so, mouseMove will get the actual correct value.

If you are still in puzzle. You can compare these two code blocks.

var a = 10;

var a = 10;

element.onmousemove = mouseMove;
function mouseMove(event){.......};

Maybe I’ve got the wrong end of the stick(wouldn’t be a first), but I think you’ve got that wrong.

There’s a difference in how hoisting works between a function declaration and a function expression.

With a function expression i.e. var foo = function(){}, only the variable is hoisted to the top and assigned undefined. As you pointed out.

In the case of a function declaration function foo(){} the declaration and the function are hoisted to the top.

Simple test

function bar(){
  function foo(){ alert('I work just fine!!') }

bar() //I work just fine!!

Thanks RLM2008.
I check my test page carefully.
I write it like this:
element.onmousemove = mouseMove;
var mouseMove = function…

In which, mouseMove is just a simple declaration and the value will be undefined. So, this code won’t work!

But, if I rewrite code like this:
element.onmousemove = mouseMove;
function mouseMove(event){…}

This works well! So, “At the entering execution context stage, function declaration meant store the function identifier and the value was just an reference, the actual value would be updated at the code execution stage” as I said before was wrong.
function declaration will make the value of function identifier point to the actual function body!

So, according to this theory, gavacho’s code will work as well as RLM2008’s demo!
gavacho, could you please retest your demo to check if this actually doesn’t work well!

Results can be variable.

For example, if it’s a function declaration, then that will more than likely work, when the event assignment is performed within the same context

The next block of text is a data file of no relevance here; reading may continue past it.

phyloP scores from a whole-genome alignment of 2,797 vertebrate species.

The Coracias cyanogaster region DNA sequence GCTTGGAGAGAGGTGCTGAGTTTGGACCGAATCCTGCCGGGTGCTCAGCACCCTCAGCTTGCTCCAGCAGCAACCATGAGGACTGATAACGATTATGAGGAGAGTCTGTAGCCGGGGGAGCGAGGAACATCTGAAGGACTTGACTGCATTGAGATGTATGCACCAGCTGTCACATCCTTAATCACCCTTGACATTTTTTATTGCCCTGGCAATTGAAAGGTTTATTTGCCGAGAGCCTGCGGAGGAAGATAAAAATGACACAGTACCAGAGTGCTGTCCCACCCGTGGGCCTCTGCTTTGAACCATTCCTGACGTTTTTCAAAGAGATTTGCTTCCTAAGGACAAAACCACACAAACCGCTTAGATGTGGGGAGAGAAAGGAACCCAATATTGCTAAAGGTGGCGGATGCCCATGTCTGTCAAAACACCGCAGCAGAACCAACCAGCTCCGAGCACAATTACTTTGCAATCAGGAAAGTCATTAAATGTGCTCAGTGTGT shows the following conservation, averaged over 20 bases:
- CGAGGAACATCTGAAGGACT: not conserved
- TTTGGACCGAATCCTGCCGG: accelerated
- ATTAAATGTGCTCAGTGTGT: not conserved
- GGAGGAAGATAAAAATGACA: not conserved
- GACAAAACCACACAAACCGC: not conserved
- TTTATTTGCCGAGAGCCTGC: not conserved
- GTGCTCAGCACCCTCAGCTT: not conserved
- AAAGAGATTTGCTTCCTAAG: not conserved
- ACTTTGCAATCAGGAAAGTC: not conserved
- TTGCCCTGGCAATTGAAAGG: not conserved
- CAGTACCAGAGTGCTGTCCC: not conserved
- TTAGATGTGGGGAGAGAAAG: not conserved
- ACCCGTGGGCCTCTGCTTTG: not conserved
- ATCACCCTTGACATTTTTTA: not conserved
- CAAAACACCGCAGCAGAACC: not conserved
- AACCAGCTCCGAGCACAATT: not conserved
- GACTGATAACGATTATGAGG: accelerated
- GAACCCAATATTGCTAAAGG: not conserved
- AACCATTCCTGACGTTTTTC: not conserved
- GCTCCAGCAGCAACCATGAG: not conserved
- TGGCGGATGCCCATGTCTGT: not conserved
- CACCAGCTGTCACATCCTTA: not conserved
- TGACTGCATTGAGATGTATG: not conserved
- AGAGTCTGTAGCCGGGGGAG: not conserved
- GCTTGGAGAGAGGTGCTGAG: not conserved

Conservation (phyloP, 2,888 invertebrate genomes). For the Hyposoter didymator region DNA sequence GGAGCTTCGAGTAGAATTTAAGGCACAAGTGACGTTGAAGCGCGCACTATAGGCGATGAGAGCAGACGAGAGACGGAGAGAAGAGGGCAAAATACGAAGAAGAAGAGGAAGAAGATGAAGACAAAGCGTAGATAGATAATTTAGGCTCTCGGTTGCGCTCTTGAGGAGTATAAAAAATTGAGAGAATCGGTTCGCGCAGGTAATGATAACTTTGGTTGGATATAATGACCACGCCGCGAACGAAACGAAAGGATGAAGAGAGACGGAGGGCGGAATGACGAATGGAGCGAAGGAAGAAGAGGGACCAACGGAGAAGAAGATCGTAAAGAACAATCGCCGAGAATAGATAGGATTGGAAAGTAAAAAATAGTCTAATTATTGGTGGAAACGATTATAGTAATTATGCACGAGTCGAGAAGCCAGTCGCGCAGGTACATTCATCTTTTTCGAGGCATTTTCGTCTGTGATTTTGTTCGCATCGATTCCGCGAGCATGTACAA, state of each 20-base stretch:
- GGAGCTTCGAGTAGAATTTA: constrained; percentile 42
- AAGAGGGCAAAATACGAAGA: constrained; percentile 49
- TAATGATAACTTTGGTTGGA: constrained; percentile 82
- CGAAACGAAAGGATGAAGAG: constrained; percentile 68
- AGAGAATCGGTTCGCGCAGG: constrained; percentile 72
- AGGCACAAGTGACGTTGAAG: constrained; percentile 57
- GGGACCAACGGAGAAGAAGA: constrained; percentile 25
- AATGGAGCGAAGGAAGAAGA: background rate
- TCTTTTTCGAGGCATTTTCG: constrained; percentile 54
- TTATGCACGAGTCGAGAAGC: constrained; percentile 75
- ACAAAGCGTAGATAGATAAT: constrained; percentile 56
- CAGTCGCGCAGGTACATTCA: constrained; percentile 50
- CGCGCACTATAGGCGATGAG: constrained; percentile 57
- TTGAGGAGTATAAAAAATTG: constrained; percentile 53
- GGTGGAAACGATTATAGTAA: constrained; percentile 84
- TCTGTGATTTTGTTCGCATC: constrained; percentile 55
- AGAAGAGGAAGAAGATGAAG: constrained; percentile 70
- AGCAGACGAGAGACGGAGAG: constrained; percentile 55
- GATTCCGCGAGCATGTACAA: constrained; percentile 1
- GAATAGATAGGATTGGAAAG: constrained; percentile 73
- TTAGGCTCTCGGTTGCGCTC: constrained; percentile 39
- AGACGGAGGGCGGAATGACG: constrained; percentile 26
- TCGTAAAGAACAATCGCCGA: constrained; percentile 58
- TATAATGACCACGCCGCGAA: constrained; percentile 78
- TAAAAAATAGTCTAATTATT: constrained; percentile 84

element.onmousemove = bar;
function bar() {

However, if it’s a function statement, then that’s definately not going to work when it’s declared after it’s assigned

element.onmousemove = bar;
var bar = function () {

The best results and the least problems are always where you declare the objects before you use them.

function bar() {
element.onmousemove = bar;

// or

var bar = function () {
element.onmousemove = bar;

Thanks everyone for the input. It is certain that the top block of code works (it was written by a more capable coder than myself). It is also certain that the bottom block of code doesn’t work. I have tested both repeatedly.

P.S. I tried moving the function call to after the function declaration, but it didn’t help.

I can confirm that the bottom block of code, when using the correct event of onmousemove, certainly does work, because function declarations are created before the code runs. It’s just not a good idea to use a function before it’s declaration, as it leads to other sloppy situations too.

Sample test code:

<p id="aparagraph">A paragraph</p>
var element = document.getElementById('aparagraph');
element.onmousemove = moveMouse;                             		
function moveMouse(event) {

element.onmousemove waits for the event to be triggered, whereas element.mousemove directly triggers the event.

It’s the same as element.onclick and